On Wednesday, the Miami Dolphins announced their team captains for the 2021 season: WR Mack Hollins, OT Jesse Davis, DB Clayton Fejedelem, DB Jason McCourty, and LB Elandon Roberts.

Quarterback Tua Tagovailoa was not elected captain, nor did he put his name on the list of eligible candidates to be captain– the process the locker room likes to follow.

Many fans of Dolphins Nation want to play this situation down like it doesn’t mean anything.

When, in fact, it does.

Because until the Miami Dolphins start endorsing Tua — not just verbally, but by action– this outside noise about quarterback drama between the fanbase and the media will continue to progress.

Consider the Dolphins free agency period before the season: the Watson rumors were swirling, and Flores failed to shut it down initially by not holding firm and saying, “Tua is our guy.” Instead, he addressed it by saying he’s excited for the guys he has “right now” and is committed to developing his players. He did say he was excited for Tua in Year-2, but his toned implied a “let’s wait and see on Tua” approach.

Flores left the door open.

He left the door open again after the conclusion of the team’s 4th preseason game when once again, the Watson rumors were swirling based on more recent reports.

“Any conversations we have or don’t have will remain internal,” was Flores’ initial response.

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He later expressed confidence in Tua, but only after he was set up by the following question regarding his thoughts on the quarterback.

If you combine this with the lackluster rookie season Tua had in 2020 and the events that took place during and after the season, the perception of the lack of confidence in Tua gets worse:

— Being promoted starter after Ryan Fitzpatrick and OC Chan Gailey believed the team was hitting their stride on offense, was 4-3 at the time, and in the thick of the playoff race.

— Being benched for Fitzpatrick twice and sitting out a game with a thumb injury while Fitzpatrick led the team to victory against the division-rival New York Jets in their 2nd meeting.

— the coincidental collapse in the team’s season-finale against the division rival Buffalo Bills just after it was announced that Fitzpatrick wouldn’t be playing in that game due to being on the COVID-list. Killing the Dolphins chance to make the playoffs.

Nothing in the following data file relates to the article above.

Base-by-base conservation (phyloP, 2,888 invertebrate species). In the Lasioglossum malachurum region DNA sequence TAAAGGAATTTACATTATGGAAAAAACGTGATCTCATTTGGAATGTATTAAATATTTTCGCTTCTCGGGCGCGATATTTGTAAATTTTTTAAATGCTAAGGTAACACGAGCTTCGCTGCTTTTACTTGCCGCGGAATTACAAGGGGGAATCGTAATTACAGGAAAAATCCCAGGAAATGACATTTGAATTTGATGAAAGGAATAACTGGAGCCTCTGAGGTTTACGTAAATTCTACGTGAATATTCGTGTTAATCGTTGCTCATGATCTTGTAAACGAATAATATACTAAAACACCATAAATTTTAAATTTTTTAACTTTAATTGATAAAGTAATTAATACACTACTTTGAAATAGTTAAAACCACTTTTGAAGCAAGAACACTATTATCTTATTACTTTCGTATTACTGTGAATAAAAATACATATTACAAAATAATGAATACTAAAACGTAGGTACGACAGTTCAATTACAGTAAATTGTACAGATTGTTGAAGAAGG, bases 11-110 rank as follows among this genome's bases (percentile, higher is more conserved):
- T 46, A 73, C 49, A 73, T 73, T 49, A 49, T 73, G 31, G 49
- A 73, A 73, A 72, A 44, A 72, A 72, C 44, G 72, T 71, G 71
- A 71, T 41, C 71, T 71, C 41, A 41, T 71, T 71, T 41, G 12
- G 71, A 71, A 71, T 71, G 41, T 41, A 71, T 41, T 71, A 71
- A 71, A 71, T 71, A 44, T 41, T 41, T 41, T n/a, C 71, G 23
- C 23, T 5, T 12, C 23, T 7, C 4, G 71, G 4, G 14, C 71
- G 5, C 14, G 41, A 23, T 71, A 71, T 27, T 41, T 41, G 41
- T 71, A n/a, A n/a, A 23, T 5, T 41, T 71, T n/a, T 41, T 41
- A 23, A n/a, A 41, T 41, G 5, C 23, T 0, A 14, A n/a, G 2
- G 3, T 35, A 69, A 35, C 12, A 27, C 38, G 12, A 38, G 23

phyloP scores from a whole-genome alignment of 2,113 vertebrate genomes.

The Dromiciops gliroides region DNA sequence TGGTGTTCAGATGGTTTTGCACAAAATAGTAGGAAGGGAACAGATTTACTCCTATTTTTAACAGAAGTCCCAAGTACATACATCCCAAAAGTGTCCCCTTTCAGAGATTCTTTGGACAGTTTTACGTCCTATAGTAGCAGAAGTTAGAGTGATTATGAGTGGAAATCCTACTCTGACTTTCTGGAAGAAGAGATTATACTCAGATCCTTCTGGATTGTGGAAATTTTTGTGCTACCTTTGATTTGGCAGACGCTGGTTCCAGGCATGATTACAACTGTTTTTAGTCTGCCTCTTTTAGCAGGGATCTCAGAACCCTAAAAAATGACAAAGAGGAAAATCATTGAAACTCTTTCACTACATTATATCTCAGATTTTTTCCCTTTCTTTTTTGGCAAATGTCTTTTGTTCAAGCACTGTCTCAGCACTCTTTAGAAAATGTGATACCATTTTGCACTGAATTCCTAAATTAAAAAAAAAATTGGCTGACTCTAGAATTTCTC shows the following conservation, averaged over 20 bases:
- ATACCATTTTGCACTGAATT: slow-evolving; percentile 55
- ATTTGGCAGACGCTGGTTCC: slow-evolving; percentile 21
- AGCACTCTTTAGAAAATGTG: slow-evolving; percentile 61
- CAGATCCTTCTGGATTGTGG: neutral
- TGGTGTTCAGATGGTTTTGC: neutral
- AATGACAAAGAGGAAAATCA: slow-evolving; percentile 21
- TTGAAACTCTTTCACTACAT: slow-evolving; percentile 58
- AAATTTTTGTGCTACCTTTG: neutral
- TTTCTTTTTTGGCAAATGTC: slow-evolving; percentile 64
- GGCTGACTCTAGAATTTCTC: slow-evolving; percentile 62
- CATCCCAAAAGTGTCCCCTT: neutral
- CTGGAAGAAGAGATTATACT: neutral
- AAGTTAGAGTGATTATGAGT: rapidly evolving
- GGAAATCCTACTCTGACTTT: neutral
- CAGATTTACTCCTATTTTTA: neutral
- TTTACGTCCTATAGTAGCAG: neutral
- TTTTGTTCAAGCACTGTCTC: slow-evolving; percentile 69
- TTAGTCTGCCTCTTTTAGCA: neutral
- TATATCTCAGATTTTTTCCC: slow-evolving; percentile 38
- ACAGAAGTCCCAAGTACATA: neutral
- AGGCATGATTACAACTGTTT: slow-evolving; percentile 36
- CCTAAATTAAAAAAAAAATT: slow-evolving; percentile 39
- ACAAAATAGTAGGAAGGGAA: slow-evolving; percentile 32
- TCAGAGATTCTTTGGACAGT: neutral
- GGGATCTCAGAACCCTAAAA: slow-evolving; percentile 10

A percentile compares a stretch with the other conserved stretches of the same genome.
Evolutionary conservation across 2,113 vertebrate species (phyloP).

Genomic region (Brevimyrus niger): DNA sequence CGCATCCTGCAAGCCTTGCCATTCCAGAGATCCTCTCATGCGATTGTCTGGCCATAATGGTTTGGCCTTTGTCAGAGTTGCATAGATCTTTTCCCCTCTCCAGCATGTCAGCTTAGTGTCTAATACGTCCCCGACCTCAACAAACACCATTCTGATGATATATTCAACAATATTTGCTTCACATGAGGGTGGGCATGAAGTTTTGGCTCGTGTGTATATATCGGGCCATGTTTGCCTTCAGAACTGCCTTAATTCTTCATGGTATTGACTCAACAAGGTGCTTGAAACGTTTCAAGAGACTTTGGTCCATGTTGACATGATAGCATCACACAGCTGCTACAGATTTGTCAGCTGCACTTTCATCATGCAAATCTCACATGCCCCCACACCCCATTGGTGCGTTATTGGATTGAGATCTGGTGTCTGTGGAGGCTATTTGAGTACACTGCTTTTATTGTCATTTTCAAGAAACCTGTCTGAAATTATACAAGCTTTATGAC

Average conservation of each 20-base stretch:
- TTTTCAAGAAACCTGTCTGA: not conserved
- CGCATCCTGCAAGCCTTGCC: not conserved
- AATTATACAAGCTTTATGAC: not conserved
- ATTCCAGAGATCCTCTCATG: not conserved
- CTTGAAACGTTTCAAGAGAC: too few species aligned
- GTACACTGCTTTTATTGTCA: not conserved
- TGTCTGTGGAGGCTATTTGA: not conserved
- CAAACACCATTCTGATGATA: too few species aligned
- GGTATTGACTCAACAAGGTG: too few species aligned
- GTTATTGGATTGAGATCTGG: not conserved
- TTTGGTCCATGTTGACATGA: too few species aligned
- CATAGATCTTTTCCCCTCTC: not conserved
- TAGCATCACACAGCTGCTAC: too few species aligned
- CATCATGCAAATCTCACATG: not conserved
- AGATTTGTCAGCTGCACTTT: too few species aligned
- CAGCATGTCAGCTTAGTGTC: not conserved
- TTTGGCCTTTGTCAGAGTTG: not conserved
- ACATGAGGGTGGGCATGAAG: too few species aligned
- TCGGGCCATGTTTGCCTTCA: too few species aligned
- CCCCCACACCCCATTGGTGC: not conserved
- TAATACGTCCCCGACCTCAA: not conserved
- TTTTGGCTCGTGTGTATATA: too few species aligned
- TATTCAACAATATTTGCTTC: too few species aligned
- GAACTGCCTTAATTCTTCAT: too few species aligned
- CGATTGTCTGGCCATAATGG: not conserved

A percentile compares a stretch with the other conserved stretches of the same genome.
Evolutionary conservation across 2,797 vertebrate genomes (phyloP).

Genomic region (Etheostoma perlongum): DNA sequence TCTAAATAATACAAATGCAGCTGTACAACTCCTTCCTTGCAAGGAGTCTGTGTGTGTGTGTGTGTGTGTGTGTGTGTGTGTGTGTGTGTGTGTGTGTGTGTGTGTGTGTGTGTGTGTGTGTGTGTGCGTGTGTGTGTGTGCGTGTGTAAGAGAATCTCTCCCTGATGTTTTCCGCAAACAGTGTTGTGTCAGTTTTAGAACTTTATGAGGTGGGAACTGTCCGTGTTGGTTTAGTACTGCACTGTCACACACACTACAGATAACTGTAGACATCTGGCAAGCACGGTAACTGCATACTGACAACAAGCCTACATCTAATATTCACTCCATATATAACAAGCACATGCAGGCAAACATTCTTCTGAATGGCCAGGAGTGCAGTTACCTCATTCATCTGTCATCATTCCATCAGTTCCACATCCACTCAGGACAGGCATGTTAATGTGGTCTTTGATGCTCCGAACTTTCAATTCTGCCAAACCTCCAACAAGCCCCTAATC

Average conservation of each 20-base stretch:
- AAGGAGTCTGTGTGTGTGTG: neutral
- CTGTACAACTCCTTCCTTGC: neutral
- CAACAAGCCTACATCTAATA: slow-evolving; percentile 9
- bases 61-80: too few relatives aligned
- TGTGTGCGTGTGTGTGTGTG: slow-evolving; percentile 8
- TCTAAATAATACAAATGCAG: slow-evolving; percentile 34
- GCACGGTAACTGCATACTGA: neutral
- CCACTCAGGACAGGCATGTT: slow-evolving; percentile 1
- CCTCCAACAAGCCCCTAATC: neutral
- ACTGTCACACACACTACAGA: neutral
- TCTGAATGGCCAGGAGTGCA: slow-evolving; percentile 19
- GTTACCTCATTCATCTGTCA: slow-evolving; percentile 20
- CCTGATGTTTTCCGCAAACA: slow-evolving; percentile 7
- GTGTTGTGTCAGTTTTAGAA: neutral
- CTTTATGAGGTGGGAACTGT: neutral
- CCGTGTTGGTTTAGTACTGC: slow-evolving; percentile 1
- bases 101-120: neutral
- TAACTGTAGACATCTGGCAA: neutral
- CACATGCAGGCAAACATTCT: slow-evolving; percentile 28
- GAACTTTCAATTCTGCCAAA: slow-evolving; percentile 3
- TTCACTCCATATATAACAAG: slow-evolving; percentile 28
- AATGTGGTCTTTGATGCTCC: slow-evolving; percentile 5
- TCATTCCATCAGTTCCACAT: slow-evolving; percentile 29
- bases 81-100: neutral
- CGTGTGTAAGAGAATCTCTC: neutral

— Finding out that players in that locker room weren’t sold on Tua and preferred Fitzpatrick.

In mid-August, it was reported that Fitz and Gailey literally thought Flores was making a joke when he told them Tua was going to replace Fitz as the starter.

All this drama.

All these stories that seem to keep surfacing providing more doubts about the Dolphins young quarterback.

And they don’t seem to be silenced; they don’t seem to be put to rest.

They seem more to be like a dormant volcano just waiting to erupt again.

And this “team captain” story is just another headline to add to the narrative that there is something wrong with Tua.

Because no one outside from a small portion of hardcore Dolphins fanatics will care about the election process of Miami’s locker room. All they are going to remember is that Tua was not elected captain and that other young QB’s in the same AFC East division were:

–Bills freshly-inked franchise QB Josh Allen was captain by his 2nd season (following a terrible rookie performance). Allen is entering his 4th season as the Bills starter, and needless to say, Captain.

Is Tua entering his 2nd-season? Not captain.

–Jets rookie Zach Wilson, who is on an awful rebuilding team that may go 5-12 this season, was also elected captain.

Hmm… Tua was on a rebuilding team last year, wasn’t he? And didn’t the Dolphins in their first year under Flores go 5-11?

Still… not captain.

–Patriots rookie Mac Jones wasn’t elected captain for 2021 (oh no!). But with him beating out Cam Newton for the job, a strong preseason showing, and Bill Belichick fully endorsing him by cutting bait with the only true competition Jones may have for the starting position… you can bet Jones will be a team captain entering Year 2.

Tua is going to have to wait until Year 3 to have another go at the process. And it’s going to look really odd again if he doesn’t nominate himself to be elected.

But in the grand scheme of things, from a macro-perspective, it doesn’t matter that Tua didn’t put his name on that list to be drawn out of a hat (or whatever it was).

It only matters that his jersey doesn’t have a big “C” on it on Sundays. (to be honest, I don’t think the Flores’ Dolphins use the patch.. but whatever. I’m trying to make a point!)